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24 Top Indian Spices

At Master Indian Spice, you can learn a lot about spices. If you have always wanted to be able to make Indian food like restaurants do, then stick with Master Indian Spice, try our spice kits, download our ebook, and you will have the knowledge of a beginner Indian chef.

Enough of that. Let’s get into the business of how to use Indian spices in cooking!

1. Turmeric (Haldi)

Turmeric is enigmatic because its flavour is subtle. Turmeric's flavour contribution is distinct yet in the background. Perhaps more than flavour, turmeric's real contribution is its health benefits and colour. It is an anti-inflammatory and antioxidant and helps with heart disease, depression, and arthritis. Turmeric is typically added, as a powder, to a curry sauce after the wet ingredients have been added.

Typically, turmeric takes only a teaspoon or two to flavour and colour a dish for a family of four. If you’re using it for health purposes, (i.e., if you wanna soak up the curcumin), make sure you include some black pepper in your recipe!

2. Cumin (Jira)

Cumin

Cumin is an incredible spice. It’s in almost every Indian dish. You fry it in butter for a Butter Chicken, you fry it in oil for most taarka recipes, and you use it in all versions of the famous garam masala. It has a flavour profile not unlike carraway or dill. 

Generally cumin is best used whole, and fried in oil at the beginning of a dish (the process called taarka). At a higher heat, cumin will turn brown quickly, in 15 or so seconds. Make sure you don’t burn it, and when it starts to pop, you know it’s done.

3. Green Cardamom (Cchoti Ilayachi)

You can’t mistake the flavor of green cardamom. It tastes a lot like eucalyptus (and hence Halls cough losanges) owing to a compound called cineole. Cardamom, too, can be added at the beginning of the cooking process, toasting or frying in oil before adding onions. You can use the pods whole, or pound them to release the seeds. Keep them in the dish for the duration of cooking.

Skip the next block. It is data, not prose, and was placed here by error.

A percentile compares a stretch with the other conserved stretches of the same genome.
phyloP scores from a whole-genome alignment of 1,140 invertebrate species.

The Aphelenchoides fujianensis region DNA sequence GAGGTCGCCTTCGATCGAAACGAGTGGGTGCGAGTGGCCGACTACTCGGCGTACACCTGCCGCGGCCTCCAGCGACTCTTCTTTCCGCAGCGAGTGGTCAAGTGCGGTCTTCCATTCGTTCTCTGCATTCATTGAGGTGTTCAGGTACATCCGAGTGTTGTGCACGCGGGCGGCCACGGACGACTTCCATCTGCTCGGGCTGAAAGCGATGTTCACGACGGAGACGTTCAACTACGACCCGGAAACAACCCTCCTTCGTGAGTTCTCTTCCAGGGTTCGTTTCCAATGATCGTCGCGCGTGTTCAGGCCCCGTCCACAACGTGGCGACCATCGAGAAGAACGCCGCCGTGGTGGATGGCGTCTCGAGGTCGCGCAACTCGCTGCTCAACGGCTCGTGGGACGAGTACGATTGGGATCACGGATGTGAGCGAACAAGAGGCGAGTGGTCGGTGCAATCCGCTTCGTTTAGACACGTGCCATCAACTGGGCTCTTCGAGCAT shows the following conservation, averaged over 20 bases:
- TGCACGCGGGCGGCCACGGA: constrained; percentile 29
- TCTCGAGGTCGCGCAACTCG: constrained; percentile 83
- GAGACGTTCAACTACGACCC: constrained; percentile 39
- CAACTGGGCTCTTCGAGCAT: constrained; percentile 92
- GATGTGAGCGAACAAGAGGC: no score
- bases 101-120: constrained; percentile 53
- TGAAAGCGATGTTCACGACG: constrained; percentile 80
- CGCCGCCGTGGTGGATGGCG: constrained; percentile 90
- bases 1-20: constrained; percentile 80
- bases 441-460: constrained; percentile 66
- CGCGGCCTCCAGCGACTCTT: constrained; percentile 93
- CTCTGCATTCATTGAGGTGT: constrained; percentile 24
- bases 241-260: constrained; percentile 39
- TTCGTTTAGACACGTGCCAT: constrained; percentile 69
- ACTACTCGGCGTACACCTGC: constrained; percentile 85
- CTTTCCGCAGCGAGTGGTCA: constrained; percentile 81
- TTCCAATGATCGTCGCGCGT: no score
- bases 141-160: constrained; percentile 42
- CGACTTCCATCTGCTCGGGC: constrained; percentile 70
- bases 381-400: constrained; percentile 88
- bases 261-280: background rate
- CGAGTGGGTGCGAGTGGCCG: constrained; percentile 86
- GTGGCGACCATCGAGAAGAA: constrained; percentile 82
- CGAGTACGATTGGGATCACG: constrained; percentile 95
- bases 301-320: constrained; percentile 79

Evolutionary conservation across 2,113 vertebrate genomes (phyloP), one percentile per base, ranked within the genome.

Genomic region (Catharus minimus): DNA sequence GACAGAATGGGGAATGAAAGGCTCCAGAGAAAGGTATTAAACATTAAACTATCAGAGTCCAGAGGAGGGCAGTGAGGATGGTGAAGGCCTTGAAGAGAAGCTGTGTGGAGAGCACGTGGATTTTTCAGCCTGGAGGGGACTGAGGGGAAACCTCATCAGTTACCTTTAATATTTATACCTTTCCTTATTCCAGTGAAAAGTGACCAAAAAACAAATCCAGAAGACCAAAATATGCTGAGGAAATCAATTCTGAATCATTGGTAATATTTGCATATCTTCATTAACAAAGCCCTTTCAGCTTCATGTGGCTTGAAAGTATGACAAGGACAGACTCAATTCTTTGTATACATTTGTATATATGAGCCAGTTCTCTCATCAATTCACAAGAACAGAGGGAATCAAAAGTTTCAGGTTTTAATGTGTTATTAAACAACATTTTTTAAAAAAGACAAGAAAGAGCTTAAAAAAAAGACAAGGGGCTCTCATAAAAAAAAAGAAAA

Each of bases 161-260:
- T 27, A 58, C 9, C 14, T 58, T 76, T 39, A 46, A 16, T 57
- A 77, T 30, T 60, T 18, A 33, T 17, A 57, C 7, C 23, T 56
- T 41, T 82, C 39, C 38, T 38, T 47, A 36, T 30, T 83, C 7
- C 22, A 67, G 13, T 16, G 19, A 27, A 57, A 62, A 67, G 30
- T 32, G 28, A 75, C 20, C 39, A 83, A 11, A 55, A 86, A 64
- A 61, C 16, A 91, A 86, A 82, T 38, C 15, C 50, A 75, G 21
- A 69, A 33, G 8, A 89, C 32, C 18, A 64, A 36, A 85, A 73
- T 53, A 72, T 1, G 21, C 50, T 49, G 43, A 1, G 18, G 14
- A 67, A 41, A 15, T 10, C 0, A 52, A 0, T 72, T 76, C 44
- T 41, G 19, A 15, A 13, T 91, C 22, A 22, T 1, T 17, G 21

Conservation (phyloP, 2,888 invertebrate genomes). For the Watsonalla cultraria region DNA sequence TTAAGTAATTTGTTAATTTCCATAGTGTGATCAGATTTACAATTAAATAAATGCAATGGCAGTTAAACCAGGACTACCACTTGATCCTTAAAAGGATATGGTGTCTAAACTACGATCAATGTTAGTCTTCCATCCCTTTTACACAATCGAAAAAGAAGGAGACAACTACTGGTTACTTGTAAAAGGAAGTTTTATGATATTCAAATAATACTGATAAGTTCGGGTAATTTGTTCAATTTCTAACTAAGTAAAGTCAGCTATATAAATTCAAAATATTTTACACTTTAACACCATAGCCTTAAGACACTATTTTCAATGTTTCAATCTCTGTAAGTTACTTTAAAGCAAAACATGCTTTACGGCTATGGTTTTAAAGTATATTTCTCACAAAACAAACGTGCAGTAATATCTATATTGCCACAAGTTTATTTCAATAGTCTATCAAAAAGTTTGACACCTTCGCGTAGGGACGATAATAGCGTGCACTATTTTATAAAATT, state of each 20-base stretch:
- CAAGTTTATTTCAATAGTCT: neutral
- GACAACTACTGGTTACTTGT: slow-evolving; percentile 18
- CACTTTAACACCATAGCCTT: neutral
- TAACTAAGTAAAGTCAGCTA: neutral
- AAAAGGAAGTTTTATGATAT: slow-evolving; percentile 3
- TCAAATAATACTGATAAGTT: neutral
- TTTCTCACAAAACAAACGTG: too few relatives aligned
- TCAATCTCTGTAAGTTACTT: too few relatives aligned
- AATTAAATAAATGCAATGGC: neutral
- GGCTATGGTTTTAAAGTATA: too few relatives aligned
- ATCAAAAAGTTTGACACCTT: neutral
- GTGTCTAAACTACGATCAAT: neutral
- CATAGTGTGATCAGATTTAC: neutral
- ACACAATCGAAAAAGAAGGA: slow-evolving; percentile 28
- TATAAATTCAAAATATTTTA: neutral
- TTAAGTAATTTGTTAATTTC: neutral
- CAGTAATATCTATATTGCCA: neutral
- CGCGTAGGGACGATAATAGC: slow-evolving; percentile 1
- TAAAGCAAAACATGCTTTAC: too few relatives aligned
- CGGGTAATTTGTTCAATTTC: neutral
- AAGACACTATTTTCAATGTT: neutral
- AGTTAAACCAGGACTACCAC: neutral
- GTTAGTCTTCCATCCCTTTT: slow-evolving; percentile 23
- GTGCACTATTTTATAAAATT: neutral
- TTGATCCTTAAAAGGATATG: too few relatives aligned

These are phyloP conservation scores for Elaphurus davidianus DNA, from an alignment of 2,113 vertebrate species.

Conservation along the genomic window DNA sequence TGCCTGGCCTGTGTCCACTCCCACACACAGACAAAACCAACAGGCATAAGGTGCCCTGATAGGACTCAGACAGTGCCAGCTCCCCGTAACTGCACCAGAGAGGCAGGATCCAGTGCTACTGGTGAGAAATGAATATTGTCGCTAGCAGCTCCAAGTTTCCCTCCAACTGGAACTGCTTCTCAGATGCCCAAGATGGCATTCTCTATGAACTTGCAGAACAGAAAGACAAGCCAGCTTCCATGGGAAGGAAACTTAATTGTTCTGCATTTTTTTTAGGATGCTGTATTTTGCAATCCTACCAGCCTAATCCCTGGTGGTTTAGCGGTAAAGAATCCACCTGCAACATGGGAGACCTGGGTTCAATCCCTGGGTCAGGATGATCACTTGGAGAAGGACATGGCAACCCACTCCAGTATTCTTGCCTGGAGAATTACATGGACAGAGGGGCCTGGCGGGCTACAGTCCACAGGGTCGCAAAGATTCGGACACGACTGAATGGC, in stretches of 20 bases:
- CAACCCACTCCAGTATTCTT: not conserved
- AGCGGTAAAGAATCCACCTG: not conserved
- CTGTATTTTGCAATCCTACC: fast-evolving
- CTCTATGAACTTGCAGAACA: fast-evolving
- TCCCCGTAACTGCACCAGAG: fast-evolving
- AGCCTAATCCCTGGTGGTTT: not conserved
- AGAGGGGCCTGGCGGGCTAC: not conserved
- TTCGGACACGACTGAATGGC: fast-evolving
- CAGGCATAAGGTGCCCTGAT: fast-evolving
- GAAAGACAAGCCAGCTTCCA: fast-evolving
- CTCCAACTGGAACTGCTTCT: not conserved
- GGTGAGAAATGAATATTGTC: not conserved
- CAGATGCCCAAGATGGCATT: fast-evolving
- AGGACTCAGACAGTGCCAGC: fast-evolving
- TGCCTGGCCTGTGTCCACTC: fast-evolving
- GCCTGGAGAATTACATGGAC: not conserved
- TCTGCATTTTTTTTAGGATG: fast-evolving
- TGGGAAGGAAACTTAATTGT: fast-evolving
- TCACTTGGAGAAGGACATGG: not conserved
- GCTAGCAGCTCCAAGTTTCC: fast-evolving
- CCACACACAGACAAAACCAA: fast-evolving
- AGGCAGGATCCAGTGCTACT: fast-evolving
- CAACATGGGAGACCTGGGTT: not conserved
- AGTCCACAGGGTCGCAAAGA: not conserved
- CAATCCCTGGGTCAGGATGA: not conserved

4. Coriander

Coriander is the seed of cilantro. This seed has an aroma like citrus mixed with some leafy, woody notes. It is one of the main spice ingredients in Madras and Vindaloo, wherein it combines incredibly well with the sour elements in those dishes. Grind it just prior to adding to a sauce, or you can add it to your fry oil for a short amount of time just in advance of adding your onions. You’ll find it in many recipes that

5. Cilantro

The leaves of the same plant, cilantro are indispensable as a flavourful garnish for virtually any dish, but go especially well with rich, deeply-flavoured dals and heartier meat dishes. When working with cilantro, be aware that some people find it tastes like soap.

6. Garam Masala

garam masala

Much like the yellow curry powder we know in the West, garam masala is actually a combination of spices including pepper, cinnamon, nutmeg, cardamom, cumin, coriander, Indian bay, pepper, and some others. It is the main ingredient in many dishes, including Chana Masala. As a powder, ti’s fantastic for adding to sauces.

Check out our article on how to use garam masala! We give you a recipe and a few more advanced instructions.

7. Black Cardamom (Kali Ilayachi)

Black cardamom has the aroma of green cardamom, except that the pods are much larger with more seeds. Black cardamom pods are also dried over a fire, and hence are blackened and smoky in flavour. Recipes serving about 4 people usually only use one or two black cardamom pods whole. 

They are particularly important for Indian Biryani, and are sometimes used whole to infuse the cooking rice with their singular flavour.

8. Ginger (Adarek)

Ginger is an absolutely essential ingredient for most curries, and is one half of the recipe for ginger garlic paste. Use a 1-2 inch length of raw ginger, grated or minced and add it with your garlic after you’ve clarified your onions. 

9. Garlic (Lahasun)